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Gonzalez v. Hedgpeth

United States District Court, E.D. California

March 11, 2015

ERIK DANIEL GONZALEZ, Petitioner,
v.
A. HEDGPETH, Respondent.

ORDER VACATING ORDER DENYING PETITIONER'S MOTION FOR A STAY (DOCS. 51 & 33) ORDER GRANTING PETITIONER'S REQUEST FOR AN EXTENSION OF TIME TO FILE OBJECTIONS TO FINDINGS AND RECOMMENDATIONS (DOC. 50) ORDER DENYING PETITIONER'S MOTION FOR THE APPOINTMENT OF COUNSEL (DOC. 50) ORDER SCHEDULING DEADLINES FOR PETITIONER TO FILE OBJECTIONS AND RESPONDENT TO FILE A REPLY

LAWRENCE J. O'NEILL, District Judge.

Petitioner is a state prisoner proceeding pro se and in forma pauperis with a petition for writ of habeas corpus pursuant to 28 U.S.C. § 2254. The matter was referred to the Magistrate Judge pursuant to 28 U.S.C. § 636(b)(1) and Local Rules 302 through 304.

On January 13, 2015, the Magistrate Judge filed findings and recommendations to deny Petitioner's motion for a stay of the proceedings to permit him to exhaust state court remedies. On March 9, 2015, Petitioner filed an application for an extension of time to file objections to the findings and recommendations. The Court adopted the findings and recommendations and denied Petitioner's motion for a stay in an order filed on March 10, 2015, the day Petitioner's application was entered on the docket. In effect, the Petitioner's application and the Court's order crossed in transit. Thus, when the Court issued its order denying the stay motion, it was not aware of the request for an extension of time to file objections.

I. Granting the Request for an Extension of Time and Vacating the Order Denying Petitioner's Motion for a Stay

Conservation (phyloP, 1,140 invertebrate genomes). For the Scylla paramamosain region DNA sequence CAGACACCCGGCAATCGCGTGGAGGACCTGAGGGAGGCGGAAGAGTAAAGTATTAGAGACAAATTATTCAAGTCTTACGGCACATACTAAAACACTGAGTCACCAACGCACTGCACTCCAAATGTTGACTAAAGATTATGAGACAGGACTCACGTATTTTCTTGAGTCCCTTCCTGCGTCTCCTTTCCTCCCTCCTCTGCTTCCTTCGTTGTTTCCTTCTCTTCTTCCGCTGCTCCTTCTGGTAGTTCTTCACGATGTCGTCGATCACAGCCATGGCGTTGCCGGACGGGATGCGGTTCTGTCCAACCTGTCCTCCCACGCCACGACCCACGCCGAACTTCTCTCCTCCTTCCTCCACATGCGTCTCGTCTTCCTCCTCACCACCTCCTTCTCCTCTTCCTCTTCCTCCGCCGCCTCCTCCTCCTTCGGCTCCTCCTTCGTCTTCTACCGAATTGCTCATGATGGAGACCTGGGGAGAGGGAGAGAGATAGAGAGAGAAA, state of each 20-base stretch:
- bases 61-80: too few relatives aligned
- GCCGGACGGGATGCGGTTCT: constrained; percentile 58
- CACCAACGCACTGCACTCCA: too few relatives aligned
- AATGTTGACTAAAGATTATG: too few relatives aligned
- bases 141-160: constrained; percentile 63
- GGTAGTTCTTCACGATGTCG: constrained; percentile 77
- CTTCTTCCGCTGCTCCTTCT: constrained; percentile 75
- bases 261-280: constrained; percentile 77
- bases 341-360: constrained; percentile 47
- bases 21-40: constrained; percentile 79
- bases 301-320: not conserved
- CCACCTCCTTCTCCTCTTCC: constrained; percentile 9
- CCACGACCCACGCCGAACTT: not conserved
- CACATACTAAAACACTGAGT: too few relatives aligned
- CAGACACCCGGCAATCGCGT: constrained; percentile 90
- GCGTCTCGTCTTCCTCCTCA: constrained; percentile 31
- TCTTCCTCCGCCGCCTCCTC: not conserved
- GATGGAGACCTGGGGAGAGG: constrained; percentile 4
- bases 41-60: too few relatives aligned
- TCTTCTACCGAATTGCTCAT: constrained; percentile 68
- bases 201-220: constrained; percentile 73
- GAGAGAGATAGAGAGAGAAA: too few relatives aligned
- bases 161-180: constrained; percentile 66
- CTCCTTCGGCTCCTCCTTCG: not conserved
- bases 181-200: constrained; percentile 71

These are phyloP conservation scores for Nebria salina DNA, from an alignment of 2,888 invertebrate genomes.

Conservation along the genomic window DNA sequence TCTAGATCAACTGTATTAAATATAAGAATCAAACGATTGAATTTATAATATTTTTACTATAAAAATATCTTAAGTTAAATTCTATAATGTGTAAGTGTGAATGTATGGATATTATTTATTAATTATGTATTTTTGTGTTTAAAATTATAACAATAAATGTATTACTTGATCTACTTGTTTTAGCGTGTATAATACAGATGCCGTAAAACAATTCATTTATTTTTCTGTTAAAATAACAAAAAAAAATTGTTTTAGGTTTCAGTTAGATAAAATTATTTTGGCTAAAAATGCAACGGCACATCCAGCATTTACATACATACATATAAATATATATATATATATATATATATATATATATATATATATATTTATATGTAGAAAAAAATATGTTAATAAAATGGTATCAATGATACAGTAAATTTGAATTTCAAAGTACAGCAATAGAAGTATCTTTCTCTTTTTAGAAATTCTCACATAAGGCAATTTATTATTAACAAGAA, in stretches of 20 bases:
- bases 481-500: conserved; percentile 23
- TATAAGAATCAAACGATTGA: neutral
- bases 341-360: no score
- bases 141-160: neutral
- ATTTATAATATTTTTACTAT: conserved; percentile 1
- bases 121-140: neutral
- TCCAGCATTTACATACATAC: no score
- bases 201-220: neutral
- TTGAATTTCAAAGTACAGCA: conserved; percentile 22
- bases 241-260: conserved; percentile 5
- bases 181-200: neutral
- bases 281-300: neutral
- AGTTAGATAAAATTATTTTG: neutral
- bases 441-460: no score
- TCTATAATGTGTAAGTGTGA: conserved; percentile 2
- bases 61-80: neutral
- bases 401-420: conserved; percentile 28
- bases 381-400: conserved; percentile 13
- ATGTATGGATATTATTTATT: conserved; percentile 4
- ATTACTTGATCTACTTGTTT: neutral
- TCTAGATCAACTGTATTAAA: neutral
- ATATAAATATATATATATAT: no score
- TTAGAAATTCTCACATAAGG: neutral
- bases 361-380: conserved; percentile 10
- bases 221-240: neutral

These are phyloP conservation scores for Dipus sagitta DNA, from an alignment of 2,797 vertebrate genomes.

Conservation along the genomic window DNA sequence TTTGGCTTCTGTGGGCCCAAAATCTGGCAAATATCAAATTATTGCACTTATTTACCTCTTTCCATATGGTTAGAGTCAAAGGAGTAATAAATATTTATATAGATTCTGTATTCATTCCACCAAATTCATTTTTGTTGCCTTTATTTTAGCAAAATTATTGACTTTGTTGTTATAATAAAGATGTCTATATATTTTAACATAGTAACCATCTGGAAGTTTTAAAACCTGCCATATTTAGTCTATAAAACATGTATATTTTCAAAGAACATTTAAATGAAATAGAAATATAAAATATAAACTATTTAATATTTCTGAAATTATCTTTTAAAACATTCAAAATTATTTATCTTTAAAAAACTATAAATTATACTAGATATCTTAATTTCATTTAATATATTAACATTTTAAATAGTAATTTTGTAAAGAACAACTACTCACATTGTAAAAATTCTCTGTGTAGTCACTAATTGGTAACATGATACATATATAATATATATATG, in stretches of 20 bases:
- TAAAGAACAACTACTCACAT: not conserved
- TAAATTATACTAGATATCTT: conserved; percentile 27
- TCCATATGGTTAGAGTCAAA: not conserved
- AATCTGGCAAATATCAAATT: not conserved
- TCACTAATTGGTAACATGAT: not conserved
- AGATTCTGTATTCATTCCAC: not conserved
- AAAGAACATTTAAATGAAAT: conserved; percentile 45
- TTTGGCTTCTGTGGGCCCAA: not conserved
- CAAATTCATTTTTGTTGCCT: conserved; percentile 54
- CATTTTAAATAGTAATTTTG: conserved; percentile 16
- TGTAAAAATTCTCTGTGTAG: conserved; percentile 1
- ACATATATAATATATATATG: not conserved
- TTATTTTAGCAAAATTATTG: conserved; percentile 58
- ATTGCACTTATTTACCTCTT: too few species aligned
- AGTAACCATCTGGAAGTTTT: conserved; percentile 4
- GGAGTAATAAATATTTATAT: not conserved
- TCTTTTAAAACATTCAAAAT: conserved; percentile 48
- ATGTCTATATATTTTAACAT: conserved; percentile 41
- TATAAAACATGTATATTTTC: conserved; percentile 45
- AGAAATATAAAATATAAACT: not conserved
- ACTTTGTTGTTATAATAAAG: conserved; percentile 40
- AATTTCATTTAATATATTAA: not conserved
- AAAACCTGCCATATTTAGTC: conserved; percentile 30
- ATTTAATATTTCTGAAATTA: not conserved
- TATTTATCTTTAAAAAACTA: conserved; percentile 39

In the application for an extension of time, Petitioner argues that specified limitations of his access to the law library have made it impossible for him to respond adequately to the Court's findings and recommendations. It appears that these conditions contributed to the untimeliness of Petitioner's application for an extension of time. Petitioner seeks additional time to set forth argument and to submit materials in response to the findings and recommendations. It appears that Petitioner seeks to respond to the Court's analysis of the potential timeliness of the new claims that Petitioner would seek to add to the instant proceeding. Petitioner is arguing that because of conditions of confinement that affected Petitioner's access to the law library and legal materials, the statute of limitations on the new claims was equitably tolled; thus, the new claims would be timely. Petitioner appears to contest the Court's finding that he was not diligent in his efforts to exhaust his state court remedies.

Because Petitioner seeks to raise an equitable exception to the statute of limitations, the Court in an abundance of caution will vacate its order denying Petitioner's motion for a stay and will grant Petitioner the time he seeks to submit objections to the findings and recommendations. Respondent will be permitted to file a reply to the objections.

II. Motion for the Appointment of Counsel

Petitioner seeks the appointment of counsel to help him litigate this motion and to represent him at an evidentiary hearing.